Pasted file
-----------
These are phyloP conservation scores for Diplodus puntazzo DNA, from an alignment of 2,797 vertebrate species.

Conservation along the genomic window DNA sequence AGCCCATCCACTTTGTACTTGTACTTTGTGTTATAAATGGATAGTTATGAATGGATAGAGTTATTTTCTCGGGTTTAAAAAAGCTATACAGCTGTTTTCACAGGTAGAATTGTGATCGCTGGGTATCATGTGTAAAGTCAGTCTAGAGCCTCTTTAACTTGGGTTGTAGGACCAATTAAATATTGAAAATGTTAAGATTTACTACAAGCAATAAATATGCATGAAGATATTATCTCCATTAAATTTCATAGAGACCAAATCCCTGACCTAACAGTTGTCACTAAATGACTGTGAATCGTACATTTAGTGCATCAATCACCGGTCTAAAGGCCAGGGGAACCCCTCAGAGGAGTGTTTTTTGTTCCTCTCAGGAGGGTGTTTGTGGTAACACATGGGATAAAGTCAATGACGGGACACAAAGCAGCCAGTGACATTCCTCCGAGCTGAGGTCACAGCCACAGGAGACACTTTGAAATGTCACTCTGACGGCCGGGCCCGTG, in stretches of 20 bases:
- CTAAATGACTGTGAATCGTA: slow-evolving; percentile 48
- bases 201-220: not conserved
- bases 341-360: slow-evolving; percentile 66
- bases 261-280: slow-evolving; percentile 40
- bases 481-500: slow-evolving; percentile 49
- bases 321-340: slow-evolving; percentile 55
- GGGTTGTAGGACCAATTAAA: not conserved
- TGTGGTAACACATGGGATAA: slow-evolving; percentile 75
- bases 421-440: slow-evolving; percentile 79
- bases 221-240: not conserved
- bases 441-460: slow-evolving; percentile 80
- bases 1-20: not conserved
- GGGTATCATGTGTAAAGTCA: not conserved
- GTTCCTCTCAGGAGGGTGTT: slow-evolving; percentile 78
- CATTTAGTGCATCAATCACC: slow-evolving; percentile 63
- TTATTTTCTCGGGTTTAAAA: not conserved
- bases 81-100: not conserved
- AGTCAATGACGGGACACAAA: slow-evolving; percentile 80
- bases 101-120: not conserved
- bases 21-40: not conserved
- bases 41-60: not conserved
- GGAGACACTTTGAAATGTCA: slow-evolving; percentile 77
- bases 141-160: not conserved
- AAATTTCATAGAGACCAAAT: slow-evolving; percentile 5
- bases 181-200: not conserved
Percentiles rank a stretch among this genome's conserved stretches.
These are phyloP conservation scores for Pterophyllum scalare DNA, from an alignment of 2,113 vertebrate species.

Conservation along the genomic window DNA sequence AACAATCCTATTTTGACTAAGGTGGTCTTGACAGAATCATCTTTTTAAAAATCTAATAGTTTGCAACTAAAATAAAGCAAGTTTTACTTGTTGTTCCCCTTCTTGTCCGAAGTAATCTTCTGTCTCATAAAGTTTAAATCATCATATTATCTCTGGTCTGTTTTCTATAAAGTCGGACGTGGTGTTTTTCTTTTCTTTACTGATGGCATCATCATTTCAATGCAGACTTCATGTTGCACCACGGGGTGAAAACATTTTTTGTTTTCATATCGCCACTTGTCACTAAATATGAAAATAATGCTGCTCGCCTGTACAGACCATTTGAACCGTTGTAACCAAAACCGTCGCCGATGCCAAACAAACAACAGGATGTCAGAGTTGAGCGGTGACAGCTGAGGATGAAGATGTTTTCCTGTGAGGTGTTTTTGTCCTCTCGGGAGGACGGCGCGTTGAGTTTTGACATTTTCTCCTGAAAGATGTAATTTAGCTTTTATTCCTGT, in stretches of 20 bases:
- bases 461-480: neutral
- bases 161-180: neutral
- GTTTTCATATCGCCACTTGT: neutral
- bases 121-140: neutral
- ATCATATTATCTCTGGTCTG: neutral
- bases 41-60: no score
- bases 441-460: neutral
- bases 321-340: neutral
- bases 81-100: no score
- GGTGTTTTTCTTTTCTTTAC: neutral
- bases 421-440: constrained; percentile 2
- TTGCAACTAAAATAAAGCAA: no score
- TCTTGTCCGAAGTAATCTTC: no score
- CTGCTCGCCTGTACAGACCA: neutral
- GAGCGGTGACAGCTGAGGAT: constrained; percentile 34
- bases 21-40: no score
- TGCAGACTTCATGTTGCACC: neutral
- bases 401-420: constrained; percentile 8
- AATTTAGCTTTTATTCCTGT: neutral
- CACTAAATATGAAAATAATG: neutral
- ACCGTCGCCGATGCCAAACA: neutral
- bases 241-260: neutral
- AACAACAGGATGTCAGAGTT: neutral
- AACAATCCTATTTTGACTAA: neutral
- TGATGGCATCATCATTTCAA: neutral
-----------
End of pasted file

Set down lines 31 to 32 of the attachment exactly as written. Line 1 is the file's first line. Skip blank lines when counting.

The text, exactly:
- bases 461-480: neutral
- bases 161-180: neutral